Stimulus-timing-dependent plasticity in the visual cortex
University of California, Berkeley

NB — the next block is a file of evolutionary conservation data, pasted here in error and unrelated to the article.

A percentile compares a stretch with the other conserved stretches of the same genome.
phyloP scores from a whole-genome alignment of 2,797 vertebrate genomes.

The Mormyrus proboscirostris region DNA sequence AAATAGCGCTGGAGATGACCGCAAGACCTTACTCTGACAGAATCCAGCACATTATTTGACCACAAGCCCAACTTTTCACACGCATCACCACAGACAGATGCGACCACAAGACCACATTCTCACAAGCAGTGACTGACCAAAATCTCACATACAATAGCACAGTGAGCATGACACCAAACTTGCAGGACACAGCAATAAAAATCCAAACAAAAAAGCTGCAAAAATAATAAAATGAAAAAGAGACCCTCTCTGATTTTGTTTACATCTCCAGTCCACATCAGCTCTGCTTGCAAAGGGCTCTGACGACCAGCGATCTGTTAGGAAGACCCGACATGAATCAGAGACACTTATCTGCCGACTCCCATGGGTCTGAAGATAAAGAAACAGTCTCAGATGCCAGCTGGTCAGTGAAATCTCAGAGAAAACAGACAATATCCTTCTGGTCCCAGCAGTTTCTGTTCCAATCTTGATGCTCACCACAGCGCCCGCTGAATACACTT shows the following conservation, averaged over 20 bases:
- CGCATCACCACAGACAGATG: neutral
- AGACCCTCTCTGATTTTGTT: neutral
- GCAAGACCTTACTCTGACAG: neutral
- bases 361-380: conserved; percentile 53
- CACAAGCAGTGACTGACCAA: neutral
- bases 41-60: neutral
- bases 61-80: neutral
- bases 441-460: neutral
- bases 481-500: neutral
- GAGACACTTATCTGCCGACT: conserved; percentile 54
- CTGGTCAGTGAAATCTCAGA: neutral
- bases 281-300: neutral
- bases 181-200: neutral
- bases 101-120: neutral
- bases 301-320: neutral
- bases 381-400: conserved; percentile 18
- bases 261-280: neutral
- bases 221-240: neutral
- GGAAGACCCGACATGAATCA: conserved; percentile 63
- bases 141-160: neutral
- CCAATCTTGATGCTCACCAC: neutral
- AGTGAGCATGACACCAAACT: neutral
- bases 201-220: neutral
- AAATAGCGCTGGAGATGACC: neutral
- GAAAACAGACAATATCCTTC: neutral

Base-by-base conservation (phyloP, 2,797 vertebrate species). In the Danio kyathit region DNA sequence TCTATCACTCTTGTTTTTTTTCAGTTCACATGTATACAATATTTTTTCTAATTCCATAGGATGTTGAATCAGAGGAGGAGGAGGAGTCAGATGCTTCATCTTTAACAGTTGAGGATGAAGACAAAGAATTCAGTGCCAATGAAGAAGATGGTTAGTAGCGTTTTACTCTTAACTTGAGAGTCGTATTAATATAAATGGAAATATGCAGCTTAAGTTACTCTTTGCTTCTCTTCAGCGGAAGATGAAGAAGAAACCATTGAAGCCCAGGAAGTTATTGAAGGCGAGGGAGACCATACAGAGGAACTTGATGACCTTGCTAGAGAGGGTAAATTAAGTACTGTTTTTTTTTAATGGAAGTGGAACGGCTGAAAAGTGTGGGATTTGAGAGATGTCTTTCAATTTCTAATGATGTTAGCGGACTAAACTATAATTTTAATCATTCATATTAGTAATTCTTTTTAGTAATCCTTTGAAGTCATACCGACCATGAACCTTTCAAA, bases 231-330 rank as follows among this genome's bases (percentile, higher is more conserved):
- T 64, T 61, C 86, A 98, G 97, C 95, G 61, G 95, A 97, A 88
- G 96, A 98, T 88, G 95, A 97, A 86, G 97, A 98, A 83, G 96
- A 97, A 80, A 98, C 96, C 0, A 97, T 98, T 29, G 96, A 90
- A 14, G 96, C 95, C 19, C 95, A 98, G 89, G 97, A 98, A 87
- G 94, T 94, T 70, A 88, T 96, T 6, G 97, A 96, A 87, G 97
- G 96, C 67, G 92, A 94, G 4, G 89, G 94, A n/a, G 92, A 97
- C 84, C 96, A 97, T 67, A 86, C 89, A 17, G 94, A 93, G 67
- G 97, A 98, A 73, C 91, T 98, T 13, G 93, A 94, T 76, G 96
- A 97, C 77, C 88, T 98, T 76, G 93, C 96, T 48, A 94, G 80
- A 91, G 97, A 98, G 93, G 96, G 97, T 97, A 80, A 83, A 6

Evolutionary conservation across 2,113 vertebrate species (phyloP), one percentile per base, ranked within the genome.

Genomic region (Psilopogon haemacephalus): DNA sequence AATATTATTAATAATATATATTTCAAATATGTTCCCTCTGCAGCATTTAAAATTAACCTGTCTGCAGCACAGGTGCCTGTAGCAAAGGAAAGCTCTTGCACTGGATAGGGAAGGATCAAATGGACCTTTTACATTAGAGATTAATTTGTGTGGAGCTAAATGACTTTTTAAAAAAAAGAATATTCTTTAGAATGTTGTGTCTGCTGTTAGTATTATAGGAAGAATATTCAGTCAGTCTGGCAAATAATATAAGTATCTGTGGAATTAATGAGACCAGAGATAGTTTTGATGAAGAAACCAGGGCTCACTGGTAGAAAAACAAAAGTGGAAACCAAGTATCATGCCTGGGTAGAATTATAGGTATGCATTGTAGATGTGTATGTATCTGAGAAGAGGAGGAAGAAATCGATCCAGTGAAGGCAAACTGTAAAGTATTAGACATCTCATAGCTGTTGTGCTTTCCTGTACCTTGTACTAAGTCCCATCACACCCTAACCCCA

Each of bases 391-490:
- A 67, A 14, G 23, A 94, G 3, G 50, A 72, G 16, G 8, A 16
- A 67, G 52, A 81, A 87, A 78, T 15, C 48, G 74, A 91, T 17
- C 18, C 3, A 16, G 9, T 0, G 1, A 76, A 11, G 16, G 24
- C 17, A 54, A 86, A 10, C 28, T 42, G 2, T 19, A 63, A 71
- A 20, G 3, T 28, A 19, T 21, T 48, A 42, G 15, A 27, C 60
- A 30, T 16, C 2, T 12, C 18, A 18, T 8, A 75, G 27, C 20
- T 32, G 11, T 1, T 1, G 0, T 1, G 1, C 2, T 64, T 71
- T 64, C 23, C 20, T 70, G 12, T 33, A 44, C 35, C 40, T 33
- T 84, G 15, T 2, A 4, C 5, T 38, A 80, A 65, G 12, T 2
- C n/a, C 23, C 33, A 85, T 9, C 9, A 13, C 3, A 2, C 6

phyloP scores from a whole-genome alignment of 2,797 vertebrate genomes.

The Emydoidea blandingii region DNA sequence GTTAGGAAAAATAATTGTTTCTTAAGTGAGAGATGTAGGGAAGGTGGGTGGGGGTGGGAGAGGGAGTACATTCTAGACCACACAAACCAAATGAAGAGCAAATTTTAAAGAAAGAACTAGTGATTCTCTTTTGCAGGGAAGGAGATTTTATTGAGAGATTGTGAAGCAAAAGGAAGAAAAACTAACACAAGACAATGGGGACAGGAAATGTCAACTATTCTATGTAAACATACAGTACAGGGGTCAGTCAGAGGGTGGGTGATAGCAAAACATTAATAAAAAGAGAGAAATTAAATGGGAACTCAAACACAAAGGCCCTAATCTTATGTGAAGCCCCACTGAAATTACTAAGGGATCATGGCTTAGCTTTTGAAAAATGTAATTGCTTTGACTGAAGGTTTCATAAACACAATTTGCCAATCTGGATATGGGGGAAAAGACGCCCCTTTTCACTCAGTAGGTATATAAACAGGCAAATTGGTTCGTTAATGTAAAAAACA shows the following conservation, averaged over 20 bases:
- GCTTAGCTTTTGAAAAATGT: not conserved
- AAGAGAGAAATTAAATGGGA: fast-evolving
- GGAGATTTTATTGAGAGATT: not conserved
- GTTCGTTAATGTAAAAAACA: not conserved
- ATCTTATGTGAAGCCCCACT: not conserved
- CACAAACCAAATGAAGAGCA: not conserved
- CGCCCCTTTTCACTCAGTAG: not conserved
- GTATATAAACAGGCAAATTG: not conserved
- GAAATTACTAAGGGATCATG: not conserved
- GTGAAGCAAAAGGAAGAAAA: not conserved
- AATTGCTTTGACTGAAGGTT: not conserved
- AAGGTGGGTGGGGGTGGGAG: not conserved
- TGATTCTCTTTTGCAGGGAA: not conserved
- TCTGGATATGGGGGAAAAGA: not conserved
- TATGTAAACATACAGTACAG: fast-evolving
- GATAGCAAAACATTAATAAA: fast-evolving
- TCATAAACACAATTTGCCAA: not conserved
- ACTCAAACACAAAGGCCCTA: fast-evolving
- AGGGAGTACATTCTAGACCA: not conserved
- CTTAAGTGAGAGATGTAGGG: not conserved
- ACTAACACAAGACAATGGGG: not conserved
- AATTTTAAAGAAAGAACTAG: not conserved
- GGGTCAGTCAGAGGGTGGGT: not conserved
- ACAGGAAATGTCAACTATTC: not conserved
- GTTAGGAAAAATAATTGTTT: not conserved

Relative timing of pre- and postsynaptic spikes on the order of milliseconds plays a critical role in activity-induced, long-term synaptic modification, but the functional significance of such synaptic plasticity in vivo is only beginning to be examined. Since the timing of visual stimuli directly affects spike timing in visual neurons, it may play an important role in the plasticity of visual circuits. We have studied stimulus-timing-dependent plasticity in the adult visual cortex in both the orientation and the space domain. We found that repetitive pairing of visual stimuli at two orientations or two regions in visual space induced changes in the functional connectivity between cortical neurons and in response properties of individual neurons in the anesthetized cat. Similar stimuli also induced perceptual shifts in human subjects consistent with findings in the physiological experiments. Induction of these changes required that the interval between the pair of stimuli fall within a window on the order of tens of milliseconds, reminiscent of the temporal window for spike-timing-dependent synaptic plasticity. Thus, relative timing of visual stimuli on the order of tens of milliseconds can play a critical role in dynamic modulation of adult cortical function, perhaps through a process involving spike-timing-dependent synaptic plasticity.